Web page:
An Emo Kid Obsessed By A Dark Virtual World In ‘@SuicideRoom’
After the review “A Comic Book As Weapon In The Fight Against Bullying And Suicide” by Julian Beyle (Gay News 246), I was asked to write about the Polish movie “@SuicideRoom” (original title: “Sala Samobójców”), the motion picture debut of the young Polish director Jan Komasa (1981).
At the press conference of the Berlinale 2011 the director (who also wrote the scenario) said the story was created from earlier, short scenarios dealing with: 1) Games – based on a game Komasa often played; 2) Exams – about a boy locking himself up in his room to avoid having to do them; 3) Family – about troublesome family relations. All these themes were combined and this is how the movie “@SuicideRoom” came to be.
The special thing about “@SuicideRoom” is the use of animation. About twenty minutes of the two-hour movie is animated and it fits the storyline perfectly.
Main character is Dominique, a pupil getting ready to do his final exams in a hundred days. He’s attending an elite school and is doing fairly well. He’s got friends, looks self-assured and practices judo.
He becomes aware of his feelings towards guys when he kisses with his friend Alex “for fun” at a school party. This is filmed and put on Internet; Dominique still thinks this is funny. When Alex straddles him with judo however, he notices Dominique’s erection and even feels how he climaxes.
From that moment on he’s the focus of gossip and ridicule via social media. He develops an obsession with auto-mutilation. His parents don’t notice anything. They are busy with their careers, often away from home and very attached to their social status. When they try to match him with a girl, he tells them he prefers guys. To illustrate his words, he starts to kiss the statue of a man right in front of them. His mother refuses to accept it though, and his father is mainly worried how it will affect their social status.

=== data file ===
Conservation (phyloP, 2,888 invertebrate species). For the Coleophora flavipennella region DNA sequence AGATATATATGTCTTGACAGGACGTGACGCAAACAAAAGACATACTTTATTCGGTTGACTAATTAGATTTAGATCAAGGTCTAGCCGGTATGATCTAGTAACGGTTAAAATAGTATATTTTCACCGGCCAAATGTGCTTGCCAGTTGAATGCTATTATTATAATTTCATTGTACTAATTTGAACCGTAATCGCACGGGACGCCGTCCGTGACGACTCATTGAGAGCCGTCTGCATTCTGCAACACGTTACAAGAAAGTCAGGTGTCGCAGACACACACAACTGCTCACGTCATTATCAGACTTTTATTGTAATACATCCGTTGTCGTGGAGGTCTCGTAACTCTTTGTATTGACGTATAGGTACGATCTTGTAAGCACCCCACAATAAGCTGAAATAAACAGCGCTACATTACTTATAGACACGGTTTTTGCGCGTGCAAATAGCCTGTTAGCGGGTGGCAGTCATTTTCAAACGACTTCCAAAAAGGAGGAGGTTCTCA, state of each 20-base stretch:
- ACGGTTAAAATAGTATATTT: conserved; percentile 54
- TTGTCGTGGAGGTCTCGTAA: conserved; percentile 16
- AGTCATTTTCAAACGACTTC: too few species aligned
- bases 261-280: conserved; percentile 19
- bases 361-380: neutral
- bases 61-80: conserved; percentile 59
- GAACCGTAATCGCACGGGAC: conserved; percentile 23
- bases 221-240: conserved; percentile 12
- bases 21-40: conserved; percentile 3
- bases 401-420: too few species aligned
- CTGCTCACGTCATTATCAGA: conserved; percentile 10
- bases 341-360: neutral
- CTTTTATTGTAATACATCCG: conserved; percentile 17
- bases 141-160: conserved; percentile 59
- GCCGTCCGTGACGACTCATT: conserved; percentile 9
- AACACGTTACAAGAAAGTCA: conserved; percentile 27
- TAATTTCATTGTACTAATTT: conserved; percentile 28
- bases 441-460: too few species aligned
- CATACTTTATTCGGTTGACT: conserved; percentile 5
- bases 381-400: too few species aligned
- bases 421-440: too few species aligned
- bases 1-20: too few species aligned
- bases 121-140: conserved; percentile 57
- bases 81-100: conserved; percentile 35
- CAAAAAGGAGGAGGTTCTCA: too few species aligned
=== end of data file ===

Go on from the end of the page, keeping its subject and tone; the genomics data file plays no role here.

Via Internet Dominique meets a certain Sylvia and she invites him to come to @SuicideRoom. He decides to go and have a look. Upon entrance he’s asked to choose an avatar and at that moment the movie changes to animation and Dominique disappears into the virtual world.
Reality and computer animation flow into each other from then on. (An erotic scene with Sylvia hints at the possibility Dominique is bisexual even though he profiles himself as gay, but as fantasy and reality mix this remains unclear.)
From the moment Dominique is in contact with Sylvia he retreats further and further in his room behind the computer. Soon it’s clear he’s addicted to Internet and his contacts in @SuicideRoom. But Sylvia doesn’t seem to be able to help Dominique. To the contrary, she seems to take him closer to self-destruction.
After an attempted suicide his parents call on a psychiatrist. They’d like to have their son medicated, so he could still take his exams. When the psychiatrist refuses, he’s sent away and replaced by one who willingly writes out prescriptions.
Only when his father disconnects the Internet, Dominique comes out of his room. He’s desperate and pleads with his parents to restore the connection, but they refuse.
For the first time they seem to talk in the family and for a minute you think everything might work out after all... but then that terrible ending!
At the press conference Komasa explained that it would be a nightmare for him if someone committed suicide and they would find a poster of this movie on the kids’ wall. He says he chose a dramatic finale hoping that it frightens people off and makes them choose life.
Does the movie offer answers? No. It puts the issues of social exclusion and bullying on the agenda though. Youngsters suffering from this, and those who walk around with thoughts of suicide will not find comfort here, especially because of the ending. So the film is above all a warning against Internet addiction, the dangers of preferring a virtual world to the real one.
“@SuicideRoom” will be released on DVD in March and will be available at Amazon.com.